It’s been a hell of a week for search engine optimization professionals and folks who run their own websites. Especially if your website is dependent on Google for a significant portion of your revenue/income AND you’ve done some less than “white” linking strategies in the past.
Google’s plethora of recent algorithm updates has caused confusion, frustration and for some site owners who’ve lost their shirt over the past week, downright anger. Is it justified anger??? That’s another topic for another day (spammers, black hat, content spinners, link buyers, morality, honesty, fair market, etc.).
The updates have been fast and many since April 17th, but once you lay out the timeline and understand what each update was, it should be fairly easy to identify which Google algorithm update(s) you were affected you.
Google April Updates Timeline
- April 17th – Parked Domains. Google says they implemented changes incorrectly and some sites may have been demoted temporarily.
- April 19th – Google Panda update pushed live.
- April 24th – Google Webspam Update (“Penguin”) pushed live.
Was my site hit by Google’s Penguin update on 4/24/12?
If you have access to your analytics data, then yes, you should be able to determine if your site was hit by Google Penguin. The announcement of this update was April 24th and has since been confirmed to be fully live.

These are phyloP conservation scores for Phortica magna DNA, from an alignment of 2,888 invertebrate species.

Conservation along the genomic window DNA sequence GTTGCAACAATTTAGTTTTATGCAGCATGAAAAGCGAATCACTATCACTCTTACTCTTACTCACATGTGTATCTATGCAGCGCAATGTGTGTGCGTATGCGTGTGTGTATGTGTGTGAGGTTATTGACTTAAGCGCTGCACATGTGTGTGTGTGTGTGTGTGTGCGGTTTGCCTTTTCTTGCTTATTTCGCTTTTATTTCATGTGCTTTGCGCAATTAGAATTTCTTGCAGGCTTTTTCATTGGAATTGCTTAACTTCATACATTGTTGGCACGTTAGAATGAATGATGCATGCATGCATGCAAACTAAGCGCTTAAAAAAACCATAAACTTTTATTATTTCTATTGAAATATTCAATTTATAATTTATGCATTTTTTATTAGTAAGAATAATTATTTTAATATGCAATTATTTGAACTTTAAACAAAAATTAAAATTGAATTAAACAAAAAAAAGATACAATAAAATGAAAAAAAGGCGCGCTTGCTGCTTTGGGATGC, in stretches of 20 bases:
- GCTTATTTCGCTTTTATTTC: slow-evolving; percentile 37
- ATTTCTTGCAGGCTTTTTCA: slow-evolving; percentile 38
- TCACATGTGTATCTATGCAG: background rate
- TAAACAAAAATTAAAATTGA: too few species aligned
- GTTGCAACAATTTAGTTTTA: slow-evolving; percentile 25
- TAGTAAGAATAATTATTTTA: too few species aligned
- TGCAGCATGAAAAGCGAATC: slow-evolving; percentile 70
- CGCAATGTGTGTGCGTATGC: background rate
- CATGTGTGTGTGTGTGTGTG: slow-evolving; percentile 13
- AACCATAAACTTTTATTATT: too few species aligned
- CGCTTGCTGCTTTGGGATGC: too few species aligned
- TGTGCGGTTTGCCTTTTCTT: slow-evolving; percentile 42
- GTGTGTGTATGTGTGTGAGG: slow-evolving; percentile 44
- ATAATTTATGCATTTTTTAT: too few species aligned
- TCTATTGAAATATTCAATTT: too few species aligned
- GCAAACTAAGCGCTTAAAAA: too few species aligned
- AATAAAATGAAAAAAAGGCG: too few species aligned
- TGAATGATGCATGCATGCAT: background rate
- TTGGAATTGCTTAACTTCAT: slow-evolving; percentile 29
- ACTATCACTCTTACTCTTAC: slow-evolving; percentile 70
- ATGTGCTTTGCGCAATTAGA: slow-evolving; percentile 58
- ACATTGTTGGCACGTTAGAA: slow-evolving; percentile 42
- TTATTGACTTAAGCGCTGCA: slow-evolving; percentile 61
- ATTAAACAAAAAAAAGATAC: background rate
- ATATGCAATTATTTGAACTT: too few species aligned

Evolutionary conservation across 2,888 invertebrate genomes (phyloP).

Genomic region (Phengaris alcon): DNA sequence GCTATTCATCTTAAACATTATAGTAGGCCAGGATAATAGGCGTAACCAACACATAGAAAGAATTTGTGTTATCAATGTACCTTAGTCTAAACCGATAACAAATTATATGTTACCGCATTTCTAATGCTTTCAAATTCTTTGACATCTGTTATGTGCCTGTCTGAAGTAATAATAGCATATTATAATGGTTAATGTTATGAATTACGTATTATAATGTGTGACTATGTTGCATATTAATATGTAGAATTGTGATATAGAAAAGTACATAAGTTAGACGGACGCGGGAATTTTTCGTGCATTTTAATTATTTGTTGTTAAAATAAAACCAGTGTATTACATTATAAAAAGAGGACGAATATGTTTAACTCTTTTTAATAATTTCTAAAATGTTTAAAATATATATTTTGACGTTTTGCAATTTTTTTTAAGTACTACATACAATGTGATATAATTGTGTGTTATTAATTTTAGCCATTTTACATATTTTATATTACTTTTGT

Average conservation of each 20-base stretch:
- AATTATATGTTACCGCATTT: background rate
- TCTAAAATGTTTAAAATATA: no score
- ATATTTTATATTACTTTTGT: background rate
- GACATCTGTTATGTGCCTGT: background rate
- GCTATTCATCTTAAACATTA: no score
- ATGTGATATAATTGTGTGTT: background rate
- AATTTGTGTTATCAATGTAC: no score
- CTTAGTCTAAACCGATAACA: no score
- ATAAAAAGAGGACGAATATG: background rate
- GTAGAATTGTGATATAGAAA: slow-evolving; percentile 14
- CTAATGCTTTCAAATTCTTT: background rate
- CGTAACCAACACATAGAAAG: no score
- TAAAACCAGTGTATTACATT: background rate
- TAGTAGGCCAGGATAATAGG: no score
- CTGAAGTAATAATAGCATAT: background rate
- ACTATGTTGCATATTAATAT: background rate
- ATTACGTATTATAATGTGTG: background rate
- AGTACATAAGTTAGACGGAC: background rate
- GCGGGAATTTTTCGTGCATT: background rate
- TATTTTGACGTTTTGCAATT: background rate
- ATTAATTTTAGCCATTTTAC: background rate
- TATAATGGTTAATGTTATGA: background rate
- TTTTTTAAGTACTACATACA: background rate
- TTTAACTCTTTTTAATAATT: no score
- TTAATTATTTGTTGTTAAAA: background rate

If you see a traffic drop on April 25th, then you likely got smacked by Google Penguin. If you did not lose traffic, then you’re probably not “over optimizing” and should be ok moving forward. If your site was impacted by Penguin, you can read some recovery tips here.
You can actually use your analytics to help determine if you were hit by the other Google updates as well – Google Panda and the parked domains error on Google’s part, respectively.
Google Aggressively Targeting Sites
Regardless if you like the end result of the Google updates, it’s clear that Google is aggressively going after sites that it feels are cheating the system or unnaturally improving their SERP (rankings).
For those of you who may have been penalized in this latest round, I find Google’s stance on reinclusion requests pretty comical – they basically say “no” and wait it out until the next update.
Because this is an algorithmic change, Google has no plans to make manual exceptions. Webmasters cannot ask for reconsideration of their site, but we’re happy to hear feedback about the change on our webmaster forum.
Google wants you to suffer if you’re playing games within their index and/or trying to manipulate the search results.
Were you hit by any of these recent Google Updates?
If your site suffered a loss due to any of the 3 recent Google updates, I’d like to hear from you. Let me know what happened, when and if you care to, why you think it happened to you.
Image Credit: By M. Murphy (Own work) [Public domain], via Wikimedia Commons